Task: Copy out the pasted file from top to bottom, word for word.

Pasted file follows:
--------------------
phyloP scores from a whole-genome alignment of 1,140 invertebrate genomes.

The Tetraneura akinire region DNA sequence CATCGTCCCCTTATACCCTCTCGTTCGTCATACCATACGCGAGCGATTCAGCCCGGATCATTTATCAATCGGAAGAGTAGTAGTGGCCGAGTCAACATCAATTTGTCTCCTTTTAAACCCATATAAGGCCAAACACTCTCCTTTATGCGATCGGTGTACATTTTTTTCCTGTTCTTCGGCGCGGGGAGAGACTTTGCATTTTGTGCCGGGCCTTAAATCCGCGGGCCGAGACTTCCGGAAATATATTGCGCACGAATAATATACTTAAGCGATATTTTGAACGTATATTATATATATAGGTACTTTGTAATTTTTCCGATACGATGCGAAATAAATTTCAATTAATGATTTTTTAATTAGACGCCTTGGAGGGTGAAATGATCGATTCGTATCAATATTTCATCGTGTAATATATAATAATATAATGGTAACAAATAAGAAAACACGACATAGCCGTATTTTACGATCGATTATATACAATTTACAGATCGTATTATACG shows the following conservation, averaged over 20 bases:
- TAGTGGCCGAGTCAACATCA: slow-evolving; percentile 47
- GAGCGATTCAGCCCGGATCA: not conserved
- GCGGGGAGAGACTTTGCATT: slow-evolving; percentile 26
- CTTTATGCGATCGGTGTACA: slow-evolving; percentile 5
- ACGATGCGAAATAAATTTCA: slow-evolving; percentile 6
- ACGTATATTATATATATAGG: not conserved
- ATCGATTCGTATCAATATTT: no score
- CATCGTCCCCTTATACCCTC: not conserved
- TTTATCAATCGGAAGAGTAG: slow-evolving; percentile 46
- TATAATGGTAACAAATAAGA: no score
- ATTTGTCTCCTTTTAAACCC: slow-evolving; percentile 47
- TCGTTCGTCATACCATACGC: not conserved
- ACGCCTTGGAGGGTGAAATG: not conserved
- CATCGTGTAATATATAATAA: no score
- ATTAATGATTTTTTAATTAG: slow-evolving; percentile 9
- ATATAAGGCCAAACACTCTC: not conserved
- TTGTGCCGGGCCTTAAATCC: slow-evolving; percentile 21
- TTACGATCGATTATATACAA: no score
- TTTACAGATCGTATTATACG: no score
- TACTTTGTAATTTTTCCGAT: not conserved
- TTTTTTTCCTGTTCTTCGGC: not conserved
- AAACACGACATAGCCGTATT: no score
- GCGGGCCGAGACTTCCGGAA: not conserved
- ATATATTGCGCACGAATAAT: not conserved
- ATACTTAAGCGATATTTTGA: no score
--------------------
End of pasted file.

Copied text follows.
phyloP scores from a whole-genome alignment of 1,140 invertebrate genomes.

The Tetraneura akinire region DNA sequence CATCGTCCCCTTATACCCTCTCGTTCGTCATACCATACGCGAGCGATTCAGCCCGGATCATTTATCAATCGGAAGAGTAGTAGTGGCCGAGTCAACATCAATTTGTCTCCTTTTAAACCCATATAAGGCCAAACACTCTCCTTTATGCGATCGGTGTACATTTTTTTCCTGTTCTTCGGCGCGGGGAGAGACTTTGCATTTTGTGCCGGGCCTTAAATCCGCGGGCCGAGACTTCCGGAAATATATTGCGCACGAATAATATACTTAAGCGATATTTTGAACGTATATTATATATATAGGTACTTTGTAATTTTTCCGATACGATGCGAAATAAATTTCAATTAATGATTTTTTAATTAGACGCCTTGGAGGGTGAAATGATCGATTCGTATCAATATTTCATCGTGTAATATATAATAATATAATGGTAACAAATAAGAAAACACGACATAGCCGTATTTTACGATCGATTATATACAATTTACAGATCGTATTATACG shows the following conservation, averaged over 20 bases:
- TAGTGGCCGAGTCAACATCA: slow-evolving; percentile 47
- GAGCGATTCAGCCCGGATCA: not conserved
- GCGGGGAGAGACTTTGCATT: slow-evolving; percentile 26
- CTTTATGCGATCGGTGTACA: slow-evolving; percentile 5
- ACGATGCGAAATAAATTTCA: slow-evolving; percentile 6
- ACGTATATTATATATATAGG: not conserved
- ATCGATTCGTATCAATATTT: no score
- CATCGTCCCCTTATACCCTC: not conserved
- TTTATCAATCGGAAGAGTAG: slow-evolving; percentile 46
- TATAATGGTAACAAATAAGA: no score
- ATTTGTCTCCTTTTAAACCC: slow-evolving; percentile 47
- TCGTTCGTCATACCATACGC: not conserved
- ACGCCTTGGAGGGTGAAATG: not conserved
- CATCGTGTAATATATAATAA: no score
- ATTAATGATTTTTTAATTAG: slow-evolving; percentile 9
- ATATAAGGCCAAACACTCTC: not conserved
- TTGTGCCGGGCCTTAAATCC: slow-evolving; percentile 21
- TTACGATCGATTATATACAA: no score
- TTTACAGATCGTATTATACG: no score
- TACTTTGTAATTTTTCCGAT: not conserved
- TTTTTTTCCTGTTCTTCGGC: not conserved
- AAACACGACATAGCCGTATT: no score
- GCGGGCCGAGACTTCCGGAA: not conserved
- ATATATTGCGCACGAATAAT: not conserved
- ATACTTAAGCGATATTTTGA: no score